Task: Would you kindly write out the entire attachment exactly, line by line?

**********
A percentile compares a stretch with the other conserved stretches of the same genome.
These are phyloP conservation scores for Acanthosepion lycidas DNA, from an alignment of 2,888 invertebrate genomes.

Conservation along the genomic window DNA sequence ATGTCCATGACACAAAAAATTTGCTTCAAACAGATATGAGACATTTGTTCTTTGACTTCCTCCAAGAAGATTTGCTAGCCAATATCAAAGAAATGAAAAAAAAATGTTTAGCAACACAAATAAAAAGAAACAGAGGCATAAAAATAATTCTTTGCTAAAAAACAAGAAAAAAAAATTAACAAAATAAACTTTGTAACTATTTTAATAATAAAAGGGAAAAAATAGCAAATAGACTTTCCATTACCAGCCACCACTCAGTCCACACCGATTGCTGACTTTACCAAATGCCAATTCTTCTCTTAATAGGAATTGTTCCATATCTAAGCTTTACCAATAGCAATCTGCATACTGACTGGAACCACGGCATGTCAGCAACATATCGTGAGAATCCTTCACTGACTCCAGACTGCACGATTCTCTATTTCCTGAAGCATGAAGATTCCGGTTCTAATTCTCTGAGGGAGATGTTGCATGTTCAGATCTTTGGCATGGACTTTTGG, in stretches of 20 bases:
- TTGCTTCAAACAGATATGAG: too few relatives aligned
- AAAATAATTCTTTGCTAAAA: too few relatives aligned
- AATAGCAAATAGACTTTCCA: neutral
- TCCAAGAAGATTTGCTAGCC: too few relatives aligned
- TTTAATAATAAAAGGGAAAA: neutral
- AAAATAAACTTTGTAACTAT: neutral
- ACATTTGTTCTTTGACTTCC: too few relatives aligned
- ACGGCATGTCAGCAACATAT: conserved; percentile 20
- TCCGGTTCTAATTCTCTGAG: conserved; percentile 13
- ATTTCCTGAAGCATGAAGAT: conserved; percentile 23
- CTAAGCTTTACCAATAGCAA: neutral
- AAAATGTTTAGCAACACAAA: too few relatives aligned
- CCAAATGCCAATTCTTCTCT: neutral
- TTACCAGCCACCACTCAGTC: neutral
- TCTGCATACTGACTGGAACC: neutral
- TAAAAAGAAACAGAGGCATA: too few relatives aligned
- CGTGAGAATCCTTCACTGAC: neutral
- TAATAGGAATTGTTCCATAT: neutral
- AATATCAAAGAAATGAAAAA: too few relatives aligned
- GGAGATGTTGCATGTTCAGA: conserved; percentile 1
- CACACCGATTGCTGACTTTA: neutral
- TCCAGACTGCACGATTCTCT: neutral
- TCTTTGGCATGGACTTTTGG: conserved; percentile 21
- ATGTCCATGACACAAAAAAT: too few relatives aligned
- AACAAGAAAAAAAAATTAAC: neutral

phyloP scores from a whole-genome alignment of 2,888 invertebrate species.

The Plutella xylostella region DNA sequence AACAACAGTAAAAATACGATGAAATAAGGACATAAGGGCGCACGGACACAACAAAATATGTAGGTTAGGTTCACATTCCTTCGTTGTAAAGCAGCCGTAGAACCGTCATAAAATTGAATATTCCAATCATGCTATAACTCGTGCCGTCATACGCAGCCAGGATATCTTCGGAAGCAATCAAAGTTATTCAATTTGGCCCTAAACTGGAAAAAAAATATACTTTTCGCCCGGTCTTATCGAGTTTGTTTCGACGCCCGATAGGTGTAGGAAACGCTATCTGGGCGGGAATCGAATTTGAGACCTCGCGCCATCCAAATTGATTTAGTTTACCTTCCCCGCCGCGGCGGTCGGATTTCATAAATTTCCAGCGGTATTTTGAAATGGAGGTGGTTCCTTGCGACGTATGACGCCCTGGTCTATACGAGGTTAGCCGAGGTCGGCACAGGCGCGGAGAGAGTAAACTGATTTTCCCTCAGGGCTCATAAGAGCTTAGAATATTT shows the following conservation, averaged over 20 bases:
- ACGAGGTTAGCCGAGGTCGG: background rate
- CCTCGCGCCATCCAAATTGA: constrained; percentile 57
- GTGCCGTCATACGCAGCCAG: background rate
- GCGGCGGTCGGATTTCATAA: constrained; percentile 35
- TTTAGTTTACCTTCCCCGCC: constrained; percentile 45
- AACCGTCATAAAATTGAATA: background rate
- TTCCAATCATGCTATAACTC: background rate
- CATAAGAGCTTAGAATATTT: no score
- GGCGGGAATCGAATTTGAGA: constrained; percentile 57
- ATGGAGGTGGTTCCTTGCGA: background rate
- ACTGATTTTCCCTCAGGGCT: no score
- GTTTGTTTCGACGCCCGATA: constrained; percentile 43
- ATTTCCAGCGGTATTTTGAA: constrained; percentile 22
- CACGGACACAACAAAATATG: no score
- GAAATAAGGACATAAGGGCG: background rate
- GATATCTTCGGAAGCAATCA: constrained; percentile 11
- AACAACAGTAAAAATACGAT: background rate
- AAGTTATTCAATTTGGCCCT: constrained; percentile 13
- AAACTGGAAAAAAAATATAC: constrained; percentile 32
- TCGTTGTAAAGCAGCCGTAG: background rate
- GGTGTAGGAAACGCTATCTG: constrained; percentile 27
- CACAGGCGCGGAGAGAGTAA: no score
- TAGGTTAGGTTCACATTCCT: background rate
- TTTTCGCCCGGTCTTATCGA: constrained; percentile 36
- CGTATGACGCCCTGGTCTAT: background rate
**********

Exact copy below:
A percentile compares a stretch with the other conserved stretches of the same genome.
These are phyloP conservation scores for Acanthosepion lycidas DNA, from an alignment of 2,888 invertebrate genomes.

Conservation along the genomic window DNA sequence ATGTCCATGACACAAAAAATTTGCTTCAAACAGATATGAGACATTTGTTCTTTGACTTCCTCCAAGAAGATTTGCTAGCCAATATCAAAGAAATGAAAAAAAAATGTTTAGCAACACAAATAAAAAGAAACAGAGGCATAAAAATAATTCTTTGCTAAAAAACAAGAAAAAAAAATTAACAAAATAAACTTTGTAACTATTTTAATAATAAAAGGGAAAAAATAGCAAATAGACTTTCCATTACCAGCCACCACTCAGTCCACACCGATTGCTGACTTTACCAAATGCCAATTCTTCTCTTAATAGGAATTGTTCCATATCTAAGCTTTACCAATAGCAATCTGCATACTGACTGGAACCACGGCATGTCAGCAACATATCGTGAGAATCCTTCACTGACTCCAGACTGCACGATTCTCTATTTCCTGAAGCATGAAGATTCCGGTTCTAATTCTCTGAGGGAGATGTTGCATGTTCAGATCTTTGGCATGGACTTTTGG, in stretches of 20 bases:
- TTGCTTCAAACAGATATGAG: too few relatives aligned
- AAAATAATTCTTTGCTAAAA: too few relatives aligned
- AATAGCAAATAGACTTTCCA: neutral
- TCCAAGAAGATTTGCTAGCC: too few relatives aligned
- TTTAATAATAAAAGGGAAAA: neutral
- AAAATAAACTTTGTAACTAT: neutral
- ACATTTGTTCTTTGACTTCC: too few relatives aligned
- ACGGCATGTCAGCAACATAT: conserved; percentile 20
- TCCGGTTCTAATTCTCTGAG: conserved; percentile 13
- ATTTCCTGAAGCATGAAGAT: conserved; percentile 23
- CTAAGCTTTACCAATAGCAA: neutral
- AAAATGTTTAGCAACACAAA: too few relatives aligned
- CCAAATGCCAATTCTTCTCT: neutral
- TTACCAGCCACCACTCAGTC: neutral
- TCTGCATACTGACTGGAACC: neutral
- TAAAAAGAAACAGAGGCATA: too few relatives aligned
- CGTGAGAATCCTTCACTGAC: neutral
- TAATAGGAATTGTTCCATAT: neutral
- AATATCAAAGAAATGAAAAA: too few relatives aligned
- GGAGATGTTGCATGTTCAGA: conserved; percentile 1
- CACACCGATTGCTGACTTTA: neutral
- TCCAGACTGCACGATTCTCT: neutral
- TCTTTGGCATGGACTTTTGG: conserved; percentile 21
- ATGTCCATGACACAAAAAAT: too few relatives aligned
- AACAAGAAAAAAAAATTAAC: neutral

phyloP scores from a whole-genome alignment of 2,888 invertebrate species.

The Plutella xylostella region DNA sequence AACAACAGTAAAAATACGATGAAATAAGGACATAAGGGCGCACGGACACAACAAAATATGTAGGTTAGGTTCACATTCCTTCGTTGTAAAGCAGCCGTAGAACCGTCATAAAATTGAATATTCCAATCATGCTATAACTCGTGCCGTCATACGCAGCCAGGATATCTTCGGAAGCAATCAAAGTTATTCAATTTGGCCCTAAACTGGAAAAAAAATATACTTTTCGCCCGGTCTTATCGAGTTTGTTTCGACGCCCGATAGGTGTAGGAAACGCTATCTGGGCGGGAATCGAATTTGAGACCTCGCGCCATCCAAATTGATTTAGTTTACCTTCCCCGCCGCGGCGGTCGGATTTCATAAATTTCCAGCGGTATTTTGAAATGGAGGTGGTTCCTTGCGACGTATGACGCCCTGGTCTATACGAGGTTAGCCGAGGTCGGCACAGGCGCGGAGAGAGTAAACTGATTTTCCCTCAGGGCTCATAAGAGCTTAGAATATTT shows the following conservation, averaged over 20 bases:
- ACGAGGTTAGCCGAGGTCGG: background rate
- CCTCGCGCCATCCAAATTGA: constrained; percentile 57
- GTGCCGTCATACGCAGCCAG: background rate
- GCGGCGGTCGGATTTCATAA: constrained; percentile 35
- TTTAGTTTACCTTCCCCGCC: constrained; percentile 45
- AACCGTCATAAAATTGAATA: background rate
- TTCCAATCATGCTATAACTC: background rate
- CATAAGAGCTTAGAATATTT: no score
- GGCGGGAATCGAATTTGAGA: constrained; percentile 57
- ATGGAGGTGGTTCCTTGCGA: background rate
- ACTGATTTTCCCTCAGGGCT: no score
- GTTTGTTTCGACGCCCGATA: constrained; percentile 43
- ATTTCCAGCGGTATTTTGAA: constrained; percentile 22
- CACGGACACAACAAAATATG: no score
- GAAATAAGGACATAAGGGCG: background rate
- GATATCTTCGGAAGCAATCA: constrained; percentile 11
- AACAACAGTAAAAATACGAT: background rate
- AAGTTATTCAATTTGGCCCT: constrained; percentile 13
- AAACTGGAAAAAAAATATAC: constrained; percentile 32
- TCGTTGTAAAGCAGCCGTAG: background rate
- GGTGTAGGAAACGCTATCTG: constrained; percentile 27
- CACAGGCGCGGAGAGAGTAA: no score
- TAGGTTAGGTTCACATTCCT: background rate
- TTTTCGCCCGGTCTTATCGA: constrained; percentile 36
- CGTATGACGCCCTGGTCTAT: background rate